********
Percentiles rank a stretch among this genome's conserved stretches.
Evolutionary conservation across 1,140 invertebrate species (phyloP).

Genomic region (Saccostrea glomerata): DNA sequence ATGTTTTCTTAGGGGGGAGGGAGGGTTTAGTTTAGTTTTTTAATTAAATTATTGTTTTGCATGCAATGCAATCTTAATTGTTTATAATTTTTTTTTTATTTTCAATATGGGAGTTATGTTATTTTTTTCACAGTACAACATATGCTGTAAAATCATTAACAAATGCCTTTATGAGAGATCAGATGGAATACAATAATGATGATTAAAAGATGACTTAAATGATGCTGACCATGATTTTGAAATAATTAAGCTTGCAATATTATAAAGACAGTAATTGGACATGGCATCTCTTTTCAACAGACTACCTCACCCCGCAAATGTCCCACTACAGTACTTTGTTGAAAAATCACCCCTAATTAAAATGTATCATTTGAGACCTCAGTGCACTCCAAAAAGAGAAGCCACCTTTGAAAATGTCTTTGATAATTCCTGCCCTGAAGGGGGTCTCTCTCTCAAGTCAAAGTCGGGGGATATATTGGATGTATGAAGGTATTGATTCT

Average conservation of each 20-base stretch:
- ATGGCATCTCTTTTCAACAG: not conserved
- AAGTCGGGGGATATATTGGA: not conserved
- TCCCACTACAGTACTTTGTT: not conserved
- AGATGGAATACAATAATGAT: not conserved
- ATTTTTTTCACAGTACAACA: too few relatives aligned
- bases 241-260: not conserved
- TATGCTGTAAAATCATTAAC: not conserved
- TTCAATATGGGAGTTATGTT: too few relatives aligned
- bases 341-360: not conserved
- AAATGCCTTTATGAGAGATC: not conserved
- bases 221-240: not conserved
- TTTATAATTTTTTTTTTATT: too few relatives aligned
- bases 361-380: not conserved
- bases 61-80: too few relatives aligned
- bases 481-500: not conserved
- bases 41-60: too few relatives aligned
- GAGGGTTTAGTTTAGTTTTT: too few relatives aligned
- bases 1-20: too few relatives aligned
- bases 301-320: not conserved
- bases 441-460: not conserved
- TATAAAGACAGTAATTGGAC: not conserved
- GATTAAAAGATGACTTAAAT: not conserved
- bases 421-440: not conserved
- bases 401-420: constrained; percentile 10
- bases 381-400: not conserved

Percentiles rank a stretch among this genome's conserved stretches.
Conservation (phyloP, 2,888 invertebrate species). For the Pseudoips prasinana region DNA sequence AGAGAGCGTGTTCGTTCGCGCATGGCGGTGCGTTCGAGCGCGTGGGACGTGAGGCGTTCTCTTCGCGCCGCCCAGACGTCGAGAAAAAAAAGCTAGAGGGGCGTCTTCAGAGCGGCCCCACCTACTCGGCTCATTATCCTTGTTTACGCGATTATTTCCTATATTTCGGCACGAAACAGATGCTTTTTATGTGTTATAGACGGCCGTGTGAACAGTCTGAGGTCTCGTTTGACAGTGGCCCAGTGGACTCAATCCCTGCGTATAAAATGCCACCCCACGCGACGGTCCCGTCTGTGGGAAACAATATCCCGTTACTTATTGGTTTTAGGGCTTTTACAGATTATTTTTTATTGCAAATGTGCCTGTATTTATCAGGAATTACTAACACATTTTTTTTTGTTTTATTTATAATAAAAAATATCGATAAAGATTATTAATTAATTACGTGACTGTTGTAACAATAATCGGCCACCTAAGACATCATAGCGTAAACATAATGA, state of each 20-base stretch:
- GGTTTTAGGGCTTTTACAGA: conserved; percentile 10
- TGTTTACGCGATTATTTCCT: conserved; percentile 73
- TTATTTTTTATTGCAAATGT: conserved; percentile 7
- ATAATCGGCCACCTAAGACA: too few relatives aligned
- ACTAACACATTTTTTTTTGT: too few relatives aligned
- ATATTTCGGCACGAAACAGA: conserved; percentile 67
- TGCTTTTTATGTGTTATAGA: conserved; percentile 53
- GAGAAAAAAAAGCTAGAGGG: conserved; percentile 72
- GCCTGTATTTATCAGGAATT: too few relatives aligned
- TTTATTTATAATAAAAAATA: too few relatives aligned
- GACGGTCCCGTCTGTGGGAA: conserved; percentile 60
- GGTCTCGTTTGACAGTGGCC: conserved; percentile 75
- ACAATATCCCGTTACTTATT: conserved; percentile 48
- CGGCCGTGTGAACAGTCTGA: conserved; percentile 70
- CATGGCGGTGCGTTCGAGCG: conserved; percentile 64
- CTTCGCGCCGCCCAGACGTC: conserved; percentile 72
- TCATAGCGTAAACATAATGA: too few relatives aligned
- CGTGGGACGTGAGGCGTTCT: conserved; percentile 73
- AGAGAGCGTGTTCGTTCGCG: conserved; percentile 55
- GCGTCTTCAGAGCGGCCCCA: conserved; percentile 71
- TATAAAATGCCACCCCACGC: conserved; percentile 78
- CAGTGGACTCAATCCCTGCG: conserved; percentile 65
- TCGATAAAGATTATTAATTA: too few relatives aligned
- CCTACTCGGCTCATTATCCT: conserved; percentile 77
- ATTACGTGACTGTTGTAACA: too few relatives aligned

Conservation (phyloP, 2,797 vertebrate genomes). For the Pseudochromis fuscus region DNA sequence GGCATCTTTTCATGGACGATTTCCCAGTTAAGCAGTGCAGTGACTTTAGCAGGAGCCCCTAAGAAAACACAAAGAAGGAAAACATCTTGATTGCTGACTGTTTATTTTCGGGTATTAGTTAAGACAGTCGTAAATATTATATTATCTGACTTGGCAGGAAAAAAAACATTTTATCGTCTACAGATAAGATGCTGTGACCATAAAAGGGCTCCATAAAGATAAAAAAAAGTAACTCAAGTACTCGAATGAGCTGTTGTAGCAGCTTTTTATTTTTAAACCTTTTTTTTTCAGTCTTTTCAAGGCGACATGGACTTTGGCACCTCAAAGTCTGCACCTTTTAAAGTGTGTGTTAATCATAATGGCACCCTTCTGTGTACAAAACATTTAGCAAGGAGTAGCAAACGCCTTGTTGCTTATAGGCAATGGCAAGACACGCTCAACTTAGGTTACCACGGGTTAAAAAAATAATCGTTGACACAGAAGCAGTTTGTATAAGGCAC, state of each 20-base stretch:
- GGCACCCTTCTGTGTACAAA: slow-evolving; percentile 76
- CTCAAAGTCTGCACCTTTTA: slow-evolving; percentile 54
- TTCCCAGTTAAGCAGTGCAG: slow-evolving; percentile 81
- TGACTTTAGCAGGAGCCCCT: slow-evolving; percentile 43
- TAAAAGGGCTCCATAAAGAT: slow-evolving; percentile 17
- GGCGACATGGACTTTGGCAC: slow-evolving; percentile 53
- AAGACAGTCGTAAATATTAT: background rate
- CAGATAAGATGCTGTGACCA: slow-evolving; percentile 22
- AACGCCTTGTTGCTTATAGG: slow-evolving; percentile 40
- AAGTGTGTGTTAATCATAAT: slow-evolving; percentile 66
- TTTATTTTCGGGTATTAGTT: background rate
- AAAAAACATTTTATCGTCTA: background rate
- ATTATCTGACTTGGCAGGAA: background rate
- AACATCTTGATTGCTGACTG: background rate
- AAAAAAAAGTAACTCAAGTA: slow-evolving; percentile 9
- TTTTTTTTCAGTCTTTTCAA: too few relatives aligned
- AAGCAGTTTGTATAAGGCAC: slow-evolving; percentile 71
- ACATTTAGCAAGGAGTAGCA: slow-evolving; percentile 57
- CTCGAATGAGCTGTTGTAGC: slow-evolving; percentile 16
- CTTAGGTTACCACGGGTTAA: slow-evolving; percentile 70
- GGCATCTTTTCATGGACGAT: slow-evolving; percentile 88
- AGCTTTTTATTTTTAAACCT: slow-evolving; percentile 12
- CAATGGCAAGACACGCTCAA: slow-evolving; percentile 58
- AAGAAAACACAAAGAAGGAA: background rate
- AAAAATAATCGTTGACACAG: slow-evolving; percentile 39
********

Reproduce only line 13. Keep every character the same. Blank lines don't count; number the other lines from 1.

- bases 341-360: not conserved